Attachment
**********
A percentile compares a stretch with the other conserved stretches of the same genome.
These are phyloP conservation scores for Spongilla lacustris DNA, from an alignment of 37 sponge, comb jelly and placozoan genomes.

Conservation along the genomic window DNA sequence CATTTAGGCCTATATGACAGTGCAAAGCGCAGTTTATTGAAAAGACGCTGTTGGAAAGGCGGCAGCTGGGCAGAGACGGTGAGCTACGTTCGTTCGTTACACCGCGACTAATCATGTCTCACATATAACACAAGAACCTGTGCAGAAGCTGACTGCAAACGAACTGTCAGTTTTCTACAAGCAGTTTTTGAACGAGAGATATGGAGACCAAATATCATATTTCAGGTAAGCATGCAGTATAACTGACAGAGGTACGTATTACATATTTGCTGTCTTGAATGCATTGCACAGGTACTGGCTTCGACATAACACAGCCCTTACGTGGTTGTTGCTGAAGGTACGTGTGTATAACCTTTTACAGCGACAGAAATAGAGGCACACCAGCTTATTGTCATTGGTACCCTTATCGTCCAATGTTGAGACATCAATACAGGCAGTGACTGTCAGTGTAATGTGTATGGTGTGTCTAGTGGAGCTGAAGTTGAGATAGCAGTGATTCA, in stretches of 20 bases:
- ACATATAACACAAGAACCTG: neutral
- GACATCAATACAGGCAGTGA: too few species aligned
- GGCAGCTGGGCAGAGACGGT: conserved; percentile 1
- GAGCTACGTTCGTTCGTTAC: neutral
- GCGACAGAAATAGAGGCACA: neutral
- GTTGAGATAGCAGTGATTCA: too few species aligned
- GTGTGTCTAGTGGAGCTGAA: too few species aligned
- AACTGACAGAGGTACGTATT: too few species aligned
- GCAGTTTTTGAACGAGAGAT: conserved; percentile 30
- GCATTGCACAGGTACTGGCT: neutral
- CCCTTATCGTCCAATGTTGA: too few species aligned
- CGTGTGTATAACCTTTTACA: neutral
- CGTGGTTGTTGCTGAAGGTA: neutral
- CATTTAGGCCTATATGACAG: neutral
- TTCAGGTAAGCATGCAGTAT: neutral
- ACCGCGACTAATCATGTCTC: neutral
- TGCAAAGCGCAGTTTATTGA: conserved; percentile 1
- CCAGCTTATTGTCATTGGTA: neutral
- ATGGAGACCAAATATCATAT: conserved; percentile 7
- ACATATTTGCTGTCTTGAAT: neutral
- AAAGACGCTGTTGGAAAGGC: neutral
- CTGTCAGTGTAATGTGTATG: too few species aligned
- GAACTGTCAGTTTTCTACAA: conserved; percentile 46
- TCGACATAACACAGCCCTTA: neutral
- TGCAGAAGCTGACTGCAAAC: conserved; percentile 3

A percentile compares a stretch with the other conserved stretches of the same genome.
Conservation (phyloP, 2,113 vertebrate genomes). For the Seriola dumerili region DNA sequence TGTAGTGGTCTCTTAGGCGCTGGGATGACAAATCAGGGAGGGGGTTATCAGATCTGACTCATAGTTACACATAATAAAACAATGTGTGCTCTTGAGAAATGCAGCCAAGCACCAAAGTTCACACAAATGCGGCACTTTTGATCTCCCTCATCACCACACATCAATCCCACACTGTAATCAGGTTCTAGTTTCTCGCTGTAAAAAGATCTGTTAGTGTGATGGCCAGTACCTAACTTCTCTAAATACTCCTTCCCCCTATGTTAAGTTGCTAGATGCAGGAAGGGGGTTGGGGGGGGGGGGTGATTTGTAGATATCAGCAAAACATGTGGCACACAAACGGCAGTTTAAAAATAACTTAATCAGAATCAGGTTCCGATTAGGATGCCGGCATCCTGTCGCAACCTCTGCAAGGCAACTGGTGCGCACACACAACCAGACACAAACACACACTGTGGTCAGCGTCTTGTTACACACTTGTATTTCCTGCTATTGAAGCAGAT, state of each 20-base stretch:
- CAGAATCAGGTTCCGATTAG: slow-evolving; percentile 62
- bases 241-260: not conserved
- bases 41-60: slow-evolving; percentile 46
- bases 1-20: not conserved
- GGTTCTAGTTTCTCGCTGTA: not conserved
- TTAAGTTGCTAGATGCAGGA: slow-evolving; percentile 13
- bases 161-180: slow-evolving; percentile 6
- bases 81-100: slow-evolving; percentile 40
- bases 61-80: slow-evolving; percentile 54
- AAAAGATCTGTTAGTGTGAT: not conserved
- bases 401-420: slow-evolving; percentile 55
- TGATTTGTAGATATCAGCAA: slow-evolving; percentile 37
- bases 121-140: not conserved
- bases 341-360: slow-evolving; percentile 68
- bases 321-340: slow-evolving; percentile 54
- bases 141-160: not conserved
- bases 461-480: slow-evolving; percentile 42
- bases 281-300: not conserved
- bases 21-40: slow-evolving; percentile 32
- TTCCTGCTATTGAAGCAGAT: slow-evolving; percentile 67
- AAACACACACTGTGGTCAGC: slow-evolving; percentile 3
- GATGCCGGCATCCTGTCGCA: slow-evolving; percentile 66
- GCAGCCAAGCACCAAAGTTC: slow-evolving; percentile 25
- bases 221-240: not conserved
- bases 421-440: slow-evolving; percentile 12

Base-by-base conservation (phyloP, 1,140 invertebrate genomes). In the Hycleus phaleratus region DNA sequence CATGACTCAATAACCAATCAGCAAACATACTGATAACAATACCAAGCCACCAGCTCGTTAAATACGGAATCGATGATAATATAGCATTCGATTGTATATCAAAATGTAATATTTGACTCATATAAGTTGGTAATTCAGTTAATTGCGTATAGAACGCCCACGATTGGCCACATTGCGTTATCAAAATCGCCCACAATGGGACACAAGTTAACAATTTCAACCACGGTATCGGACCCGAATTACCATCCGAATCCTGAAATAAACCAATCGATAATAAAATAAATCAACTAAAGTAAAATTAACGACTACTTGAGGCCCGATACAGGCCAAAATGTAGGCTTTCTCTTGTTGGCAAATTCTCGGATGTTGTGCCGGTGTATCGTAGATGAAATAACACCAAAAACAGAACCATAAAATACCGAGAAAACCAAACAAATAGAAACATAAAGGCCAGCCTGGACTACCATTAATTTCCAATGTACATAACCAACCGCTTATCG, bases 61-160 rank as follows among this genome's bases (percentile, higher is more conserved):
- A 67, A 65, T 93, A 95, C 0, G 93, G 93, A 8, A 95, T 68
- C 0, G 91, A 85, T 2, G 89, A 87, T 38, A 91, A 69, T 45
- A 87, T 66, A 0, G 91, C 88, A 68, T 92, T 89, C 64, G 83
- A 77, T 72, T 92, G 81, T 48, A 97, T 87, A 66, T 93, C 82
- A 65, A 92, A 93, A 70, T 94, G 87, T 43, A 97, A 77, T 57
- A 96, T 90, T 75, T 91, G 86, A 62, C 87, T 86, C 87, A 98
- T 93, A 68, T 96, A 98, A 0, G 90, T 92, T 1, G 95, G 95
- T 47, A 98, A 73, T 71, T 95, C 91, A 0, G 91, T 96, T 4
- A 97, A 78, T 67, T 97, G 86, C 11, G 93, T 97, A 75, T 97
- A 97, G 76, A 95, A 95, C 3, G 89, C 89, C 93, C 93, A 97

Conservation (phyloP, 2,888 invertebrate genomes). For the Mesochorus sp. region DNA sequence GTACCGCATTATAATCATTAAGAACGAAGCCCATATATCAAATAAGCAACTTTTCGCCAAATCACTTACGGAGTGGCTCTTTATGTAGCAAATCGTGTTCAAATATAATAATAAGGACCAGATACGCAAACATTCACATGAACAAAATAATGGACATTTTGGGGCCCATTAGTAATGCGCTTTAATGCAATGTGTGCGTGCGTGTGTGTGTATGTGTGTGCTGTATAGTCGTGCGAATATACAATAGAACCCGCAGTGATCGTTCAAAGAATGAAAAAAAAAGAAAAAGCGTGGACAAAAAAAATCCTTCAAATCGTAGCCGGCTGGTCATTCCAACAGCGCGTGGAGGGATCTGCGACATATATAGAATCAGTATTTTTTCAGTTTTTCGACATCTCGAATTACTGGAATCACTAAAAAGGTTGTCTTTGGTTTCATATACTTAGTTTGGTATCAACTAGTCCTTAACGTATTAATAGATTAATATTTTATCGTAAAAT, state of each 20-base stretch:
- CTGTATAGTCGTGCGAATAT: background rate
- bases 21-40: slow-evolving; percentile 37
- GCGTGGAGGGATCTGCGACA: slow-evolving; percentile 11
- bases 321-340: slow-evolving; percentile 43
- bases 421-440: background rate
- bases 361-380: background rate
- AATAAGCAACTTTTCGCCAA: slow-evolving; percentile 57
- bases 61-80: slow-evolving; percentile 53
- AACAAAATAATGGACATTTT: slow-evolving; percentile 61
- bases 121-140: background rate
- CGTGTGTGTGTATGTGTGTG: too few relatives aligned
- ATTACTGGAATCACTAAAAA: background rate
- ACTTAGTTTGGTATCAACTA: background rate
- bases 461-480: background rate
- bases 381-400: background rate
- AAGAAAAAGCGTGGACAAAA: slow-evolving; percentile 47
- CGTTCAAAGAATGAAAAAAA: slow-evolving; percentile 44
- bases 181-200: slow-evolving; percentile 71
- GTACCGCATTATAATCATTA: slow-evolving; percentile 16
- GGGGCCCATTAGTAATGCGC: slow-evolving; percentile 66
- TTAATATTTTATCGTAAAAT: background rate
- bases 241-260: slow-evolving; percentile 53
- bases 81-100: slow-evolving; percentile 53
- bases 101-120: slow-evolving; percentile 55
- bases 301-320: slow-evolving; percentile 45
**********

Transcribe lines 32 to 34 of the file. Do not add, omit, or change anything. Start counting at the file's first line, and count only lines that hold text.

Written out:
- bases 241-260: not conserved
- bases 41-60: slow-evolving; percentile 46
- bases 1-20: not conserved